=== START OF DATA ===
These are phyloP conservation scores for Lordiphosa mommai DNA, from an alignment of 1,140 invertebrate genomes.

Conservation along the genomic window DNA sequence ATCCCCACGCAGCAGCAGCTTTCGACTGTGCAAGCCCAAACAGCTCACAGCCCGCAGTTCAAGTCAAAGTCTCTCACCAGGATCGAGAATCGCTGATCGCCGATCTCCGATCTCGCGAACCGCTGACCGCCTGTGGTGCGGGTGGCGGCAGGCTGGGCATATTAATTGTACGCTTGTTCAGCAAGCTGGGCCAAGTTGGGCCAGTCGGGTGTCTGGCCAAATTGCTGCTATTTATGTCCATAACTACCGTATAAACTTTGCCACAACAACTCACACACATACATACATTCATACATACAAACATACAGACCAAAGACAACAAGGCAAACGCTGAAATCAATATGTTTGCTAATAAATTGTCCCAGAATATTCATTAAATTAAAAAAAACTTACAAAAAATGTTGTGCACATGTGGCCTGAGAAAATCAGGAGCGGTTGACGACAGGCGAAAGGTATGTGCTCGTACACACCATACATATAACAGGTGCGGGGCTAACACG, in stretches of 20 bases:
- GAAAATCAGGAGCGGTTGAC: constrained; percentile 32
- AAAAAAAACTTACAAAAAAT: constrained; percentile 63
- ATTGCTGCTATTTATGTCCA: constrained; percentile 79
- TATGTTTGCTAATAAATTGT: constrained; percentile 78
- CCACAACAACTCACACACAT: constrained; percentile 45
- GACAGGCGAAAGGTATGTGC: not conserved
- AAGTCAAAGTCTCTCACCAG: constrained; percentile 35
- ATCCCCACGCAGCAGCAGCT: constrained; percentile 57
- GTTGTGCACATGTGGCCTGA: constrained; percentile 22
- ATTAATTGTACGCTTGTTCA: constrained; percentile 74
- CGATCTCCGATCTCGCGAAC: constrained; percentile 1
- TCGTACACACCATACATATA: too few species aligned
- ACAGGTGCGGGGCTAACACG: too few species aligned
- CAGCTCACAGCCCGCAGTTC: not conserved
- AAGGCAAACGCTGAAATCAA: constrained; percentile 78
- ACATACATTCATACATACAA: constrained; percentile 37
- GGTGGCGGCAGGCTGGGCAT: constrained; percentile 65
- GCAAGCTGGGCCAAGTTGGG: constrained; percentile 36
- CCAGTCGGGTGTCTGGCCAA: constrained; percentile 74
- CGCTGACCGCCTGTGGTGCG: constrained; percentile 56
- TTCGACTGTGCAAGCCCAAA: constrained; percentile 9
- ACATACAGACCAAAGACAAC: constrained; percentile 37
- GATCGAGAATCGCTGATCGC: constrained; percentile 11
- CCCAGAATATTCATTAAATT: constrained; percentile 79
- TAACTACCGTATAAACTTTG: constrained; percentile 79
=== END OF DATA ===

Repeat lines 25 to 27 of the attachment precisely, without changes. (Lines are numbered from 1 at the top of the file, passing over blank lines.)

- GATCGAGAATCGCTGATCGC: constrained; percentile 11
- CCCAGAATATTCATTAAATT: constrained; percentile 79
- TAACTACCGTATAAACTTTG: constrained; percentile 79